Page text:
The Trib lets us know that there’s more to Sharon Keller than willful indifference to death penalty appeals and rigid fealty to the prosecutorial perspective.
For nearly as long as she has led the state’s highest criminal court, Keller has also served as chairwoman of the Task Force on Indigent Defense. Lawmakers created the task force in 2001 when Texas was a national laughingstock for its dismal provision of legal representation for poor criminal defendants. Now, counties must meet minimum standards for legal representation, thousands more poor defendants get qualified attorneys, and 91 counties — many in rural areas with few public resources — are served in some capacity by a public defender. Both critics and supporters of the Texas criminal justice system agree the task force has overseen a sea change in defense representation for people who can’t otherwise afford it. And despite the roiling controversy over her judicial conduct, most seem to agree that Keller’s leadership has been instrumental. “We started at ground zero,” said state Rep. Pete Gallego, D-Alpine, a member of the task force and chairman of the House Criminal Jurisprudence Committee. “We were one of the worst states around, and as chairman of the task force, she’s really been in a real sense responsible for building the whole thing.”
Among the major initiatives that have improved representation for the poor is increased funding for counties to provide defense services. Before 2001, the state gave counties no money to provide indigent defense. Lawyers who did the work often received a pittance, making it difficult for courts to find qualified lawyers to take the cases. Last year, the task force awarded counties statewide $31 million to run public defender offices and provide indigent defense. Andrea Marsh, executive director of the Texas Fair Defense Project, said Keller has worked not only to give counties funds they need for indigent defense, but also to give them incentives for new and innovative programs. Task force grants have helped launch programs like Travis County’s Mental Health Public Defender Office. “She has been supportive of giving more of that money to program improvements and not just giving that money for the same old thing that isn’t working,” Marsh said.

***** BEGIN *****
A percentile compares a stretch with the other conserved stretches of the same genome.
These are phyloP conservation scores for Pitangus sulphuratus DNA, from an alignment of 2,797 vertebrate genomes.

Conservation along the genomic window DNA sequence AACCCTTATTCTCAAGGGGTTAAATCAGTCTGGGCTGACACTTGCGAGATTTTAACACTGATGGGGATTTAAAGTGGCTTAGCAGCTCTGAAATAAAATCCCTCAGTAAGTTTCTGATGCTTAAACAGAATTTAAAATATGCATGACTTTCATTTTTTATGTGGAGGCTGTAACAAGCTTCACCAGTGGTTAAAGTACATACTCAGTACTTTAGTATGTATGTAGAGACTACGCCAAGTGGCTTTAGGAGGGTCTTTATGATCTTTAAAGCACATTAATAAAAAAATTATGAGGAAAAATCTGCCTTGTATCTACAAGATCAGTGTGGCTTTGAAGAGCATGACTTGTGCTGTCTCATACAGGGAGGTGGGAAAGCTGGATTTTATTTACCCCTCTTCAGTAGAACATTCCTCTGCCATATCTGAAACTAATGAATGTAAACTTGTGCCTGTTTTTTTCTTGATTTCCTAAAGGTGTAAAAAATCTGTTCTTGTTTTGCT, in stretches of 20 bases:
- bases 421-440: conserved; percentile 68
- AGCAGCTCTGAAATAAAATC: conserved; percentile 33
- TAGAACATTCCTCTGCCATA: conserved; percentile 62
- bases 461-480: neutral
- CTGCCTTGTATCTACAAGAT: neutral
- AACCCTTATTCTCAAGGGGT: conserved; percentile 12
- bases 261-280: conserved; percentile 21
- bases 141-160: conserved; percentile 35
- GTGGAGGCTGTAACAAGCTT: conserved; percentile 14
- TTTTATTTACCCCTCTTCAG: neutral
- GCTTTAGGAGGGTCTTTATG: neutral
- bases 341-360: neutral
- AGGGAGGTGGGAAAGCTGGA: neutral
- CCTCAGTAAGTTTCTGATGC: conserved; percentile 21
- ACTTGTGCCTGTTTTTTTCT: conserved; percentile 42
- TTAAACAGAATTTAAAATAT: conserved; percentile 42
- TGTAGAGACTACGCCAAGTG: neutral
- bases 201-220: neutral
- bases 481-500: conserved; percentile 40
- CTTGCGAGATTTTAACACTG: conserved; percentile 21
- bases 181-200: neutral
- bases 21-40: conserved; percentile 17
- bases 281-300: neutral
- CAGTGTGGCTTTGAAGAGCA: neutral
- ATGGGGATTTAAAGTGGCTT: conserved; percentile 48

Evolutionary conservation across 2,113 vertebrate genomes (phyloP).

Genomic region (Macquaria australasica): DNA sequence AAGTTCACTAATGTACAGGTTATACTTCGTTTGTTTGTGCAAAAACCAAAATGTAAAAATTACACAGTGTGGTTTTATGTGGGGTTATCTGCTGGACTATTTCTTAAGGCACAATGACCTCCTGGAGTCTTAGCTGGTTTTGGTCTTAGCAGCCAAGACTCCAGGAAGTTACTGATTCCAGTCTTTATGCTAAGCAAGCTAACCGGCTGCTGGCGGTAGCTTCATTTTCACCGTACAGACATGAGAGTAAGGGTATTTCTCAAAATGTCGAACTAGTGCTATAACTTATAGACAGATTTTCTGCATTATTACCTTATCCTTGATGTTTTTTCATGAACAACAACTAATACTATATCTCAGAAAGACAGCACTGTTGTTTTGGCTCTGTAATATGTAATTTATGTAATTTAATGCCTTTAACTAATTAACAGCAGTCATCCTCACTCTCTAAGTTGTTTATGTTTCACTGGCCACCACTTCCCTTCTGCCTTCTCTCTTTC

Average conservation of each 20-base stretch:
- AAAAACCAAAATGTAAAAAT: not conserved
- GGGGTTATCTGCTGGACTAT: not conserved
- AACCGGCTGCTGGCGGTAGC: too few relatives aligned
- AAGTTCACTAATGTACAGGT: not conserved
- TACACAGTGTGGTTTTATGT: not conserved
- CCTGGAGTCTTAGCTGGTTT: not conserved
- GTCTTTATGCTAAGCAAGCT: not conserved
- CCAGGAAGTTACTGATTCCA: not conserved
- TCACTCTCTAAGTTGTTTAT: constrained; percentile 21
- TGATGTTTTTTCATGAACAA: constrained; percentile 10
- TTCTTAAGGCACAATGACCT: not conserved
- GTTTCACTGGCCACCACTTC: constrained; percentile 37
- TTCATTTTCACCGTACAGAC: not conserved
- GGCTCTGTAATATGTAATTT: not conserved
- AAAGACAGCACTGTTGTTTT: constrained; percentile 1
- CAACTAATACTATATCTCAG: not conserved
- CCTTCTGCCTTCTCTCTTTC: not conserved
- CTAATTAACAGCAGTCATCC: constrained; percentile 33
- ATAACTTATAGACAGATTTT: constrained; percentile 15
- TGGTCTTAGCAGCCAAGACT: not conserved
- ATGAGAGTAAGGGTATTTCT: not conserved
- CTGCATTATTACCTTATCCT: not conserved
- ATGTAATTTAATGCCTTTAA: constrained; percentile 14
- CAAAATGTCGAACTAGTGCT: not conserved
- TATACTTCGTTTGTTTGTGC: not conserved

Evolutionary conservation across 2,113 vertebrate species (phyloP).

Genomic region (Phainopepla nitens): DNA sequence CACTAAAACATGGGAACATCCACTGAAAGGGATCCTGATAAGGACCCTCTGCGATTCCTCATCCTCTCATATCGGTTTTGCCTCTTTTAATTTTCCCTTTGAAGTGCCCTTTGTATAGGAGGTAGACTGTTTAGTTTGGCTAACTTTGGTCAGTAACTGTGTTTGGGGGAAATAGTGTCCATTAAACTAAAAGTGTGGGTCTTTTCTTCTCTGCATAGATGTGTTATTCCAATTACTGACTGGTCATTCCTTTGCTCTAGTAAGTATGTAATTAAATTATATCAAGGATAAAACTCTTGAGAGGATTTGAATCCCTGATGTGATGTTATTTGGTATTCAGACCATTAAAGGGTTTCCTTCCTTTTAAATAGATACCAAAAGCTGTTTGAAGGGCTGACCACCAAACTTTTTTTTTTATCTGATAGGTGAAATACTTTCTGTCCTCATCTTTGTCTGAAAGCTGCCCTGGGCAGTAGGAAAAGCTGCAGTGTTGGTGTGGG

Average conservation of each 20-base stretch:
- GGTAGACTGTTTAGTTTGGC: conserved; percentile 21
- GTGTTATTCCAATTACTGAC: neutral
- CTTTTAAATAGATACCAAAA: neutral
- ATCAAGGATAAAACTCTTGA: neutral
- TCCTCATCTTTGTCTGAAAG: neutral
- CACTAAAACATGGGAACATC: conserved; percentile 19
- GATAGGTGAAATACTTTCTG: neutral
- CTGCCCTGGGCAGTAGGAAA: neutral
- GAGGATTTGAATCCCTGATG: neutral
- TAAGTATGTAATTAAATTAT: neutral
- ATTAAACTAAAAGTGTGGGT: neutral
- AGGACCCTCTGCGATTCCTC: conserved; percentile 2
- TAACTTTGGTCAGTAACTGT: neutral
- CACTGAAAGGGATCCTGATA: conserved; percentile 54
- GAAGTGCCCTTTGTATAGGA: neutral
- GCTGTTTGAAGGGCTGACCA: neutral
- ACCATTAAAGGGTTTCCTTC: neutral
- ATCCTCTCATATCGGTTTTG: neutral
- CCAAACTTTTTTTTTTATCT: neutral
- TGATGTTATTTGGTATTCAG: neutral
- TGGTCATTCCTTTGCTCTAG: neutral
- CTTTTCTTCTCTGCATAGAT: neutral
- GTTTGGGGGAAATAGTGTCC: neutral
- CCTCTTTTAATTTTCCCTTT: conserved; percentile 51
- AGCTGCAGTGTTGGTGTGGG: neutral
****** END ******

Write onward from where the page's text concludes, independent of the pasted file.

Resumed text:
Among other things, the TFID would be the grant-awarder for the Harris County public defender’s office. I’d have to go back and re-read that Texas Monthly profile on Keller from 2009 to see if they mentioned this; if they had, or if I had realized what it was, I might have reacted a little less negatively to the piece. I’ll stipulate that she’s done good work with this, that she deserves credit for it, and that any thorough reckoning of her as a person needs to take this into account to be fair. But it has nothing to do with her actions in the Michael Richard case, and it has no bearing on her career as a judge, for which her behavior has been consistently and in many cases overtly hostile to defendants. I give her points for character and humanity, but as a judge she’s beyond redemption. Grits has more.